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Dogs and ‘rabbit tracker’ snow

Points East


Far from the ‘rabbit tracker’ snowfall columnist Ike Adams writes about this week, Pine Mountain in Letcher County was covered with a significant amount of snow this week, as is seen in this photo taken Monday at Cram Creek at Mayking. (Photo by Becky Johnson)

Far from the ‘rabbit tracker’ snowfall columnist Ike Adams writes about this week, Pine Mountain in Letcher County was covered with a significant amount of snow this week, as is seen in this photo taken Monday at Cram Creek at Mayking. (Photo by Becky Johnson)

A “rabbit tracker” is what Bill Mardis in Somerset would call this little skiff of snow that had The Browns’ bottom oh-so gently blanketed at dawn this morning as well as nearly smothering all the pastures in our little valley.

The sort of snowfall that you only get to see if you get up at the crack of dawn to go fetch the morning paper and notice that the lawn is white and slick. Because, as soon as the sun comes up, the snow will turn to water, almost in a heartbeat, and then the magic will disappear and be gone forever unless you save it to your memory.

Mardis is a fellow winter weather prognosticator and he bases his snowfall prediction on the number of foggy mornings in August. Obviously, since Somerset is so close to Lake Cumberland, almost every morning of the year is apt to be foggy but Bill has scouts out checking to be sure.

And for every foggy morning reported in the month of August, we are supposed to get a rabbit tracking snow. And, for sure, the one on my lawn this morning qualified because the tracks were there, aplenty by the bowl where I put out the dog food. If rabbits can’t have lettuce in the morning, they will gladly sample whatever variety of dog nourishment that Purina has on sale.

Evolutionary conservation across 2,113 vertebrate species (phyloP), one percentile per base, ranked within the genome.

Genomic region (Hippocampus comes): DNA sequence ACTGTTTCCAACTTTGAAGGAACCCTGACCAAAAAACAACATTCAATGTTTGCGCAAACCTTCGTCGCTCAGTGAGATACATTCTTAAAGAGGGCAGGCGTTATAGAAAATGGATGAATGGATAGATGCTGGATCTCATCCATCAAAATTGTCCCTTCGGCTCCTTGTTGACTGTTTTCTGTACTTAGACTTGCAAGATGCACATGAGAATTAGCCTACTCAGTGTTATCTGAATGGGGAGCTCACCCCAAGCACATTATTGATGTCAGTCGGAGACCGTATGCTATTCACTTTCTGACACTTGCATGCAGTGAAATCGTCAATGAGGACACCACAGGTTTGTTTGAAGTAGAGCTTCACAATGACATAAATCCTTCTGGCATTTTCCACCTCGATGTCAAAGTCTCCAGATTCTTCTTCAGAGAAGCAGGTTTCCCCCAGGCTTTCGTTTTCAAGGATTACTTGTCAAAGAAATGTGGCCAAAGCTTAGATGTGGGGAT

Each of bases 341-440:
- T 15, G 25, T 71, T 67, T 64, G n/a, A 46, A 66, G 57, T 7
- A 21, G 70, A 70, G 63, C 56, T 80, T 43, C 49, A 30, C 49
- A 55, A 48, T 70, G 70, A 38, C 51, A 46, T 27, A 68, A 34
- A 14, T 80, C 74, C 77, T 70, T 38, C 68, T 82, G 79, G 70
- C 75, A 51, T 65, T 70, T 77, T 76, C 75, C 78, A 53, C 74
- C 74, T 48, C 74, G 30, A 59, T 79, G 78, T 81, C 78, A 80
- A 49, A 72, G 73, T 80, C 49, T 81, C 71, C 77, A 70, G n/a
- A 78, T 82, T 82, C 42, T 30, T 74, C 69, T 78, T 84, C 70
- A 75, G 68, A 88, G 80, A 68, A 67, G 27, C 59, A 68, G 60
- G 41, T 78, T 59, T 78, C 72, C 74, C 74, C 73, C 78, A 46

And my dogs sit by in wonder that something else will eat it. If I found my Labrador curled up with five rabbits, I would not be the least bit surprised. I’m sure that he has told them that I don’t feed him that well either. Not that my dogs are not well fed. In fact, they are too fat, but they like to commiserate with the possums, coons and rabbits with whom they share the chow . They will cautiously watch a dangerous squirrel scamper across the yard, but pay no attention to a deer and they are fond of trying to howl louder than the coyotes in the wee hours of the night.

I call them watchdogs. They will watch you come on the place and steal everything I own and actually lead you to where I have my good stuff hidden. They also watch for the lady in the UPS truck because she carries doggy treats there on the dashboard. If a UPS truck goes by up on the main road about half a mile away, my dogs will start barking. They are apparently jealous that somebody else is going to get a treat. My Lab will actually get up in the truck while I am signing for a package and he will sit there on the passenger side where a seat ought to be and roll his eyes as if to suggest that he would be glad to spend the rest of the day with the driver because he knows all the local addresses she might need to visit. And I promise you faithfully that he would ride off with her if she didn’t reach for the pepper spray that comes in handy when a milkbone doesn’t work.

She is such a beautiful woman, but she tells me that she wishes the men on her route paid as much attention to her as the dogs do. And I tell her that I order stuff that I know will have to have UPS delivery just because I like to watch her come around.

And she says, “Yeah, but you don’t bite and don’t look like you ever would and I don’t believe you want a milkbone and you are not nearly furry enough for me to pet on.”

In the meantime, the snow is still falling and the delivery folks have been out here in this cold (18 degree and snowy) weather and I don’t envy them their jobs. But I do admire their dedication, as do my dogs.

And if the UPS lady offered me a milkbone, I’d probably try to eat it.

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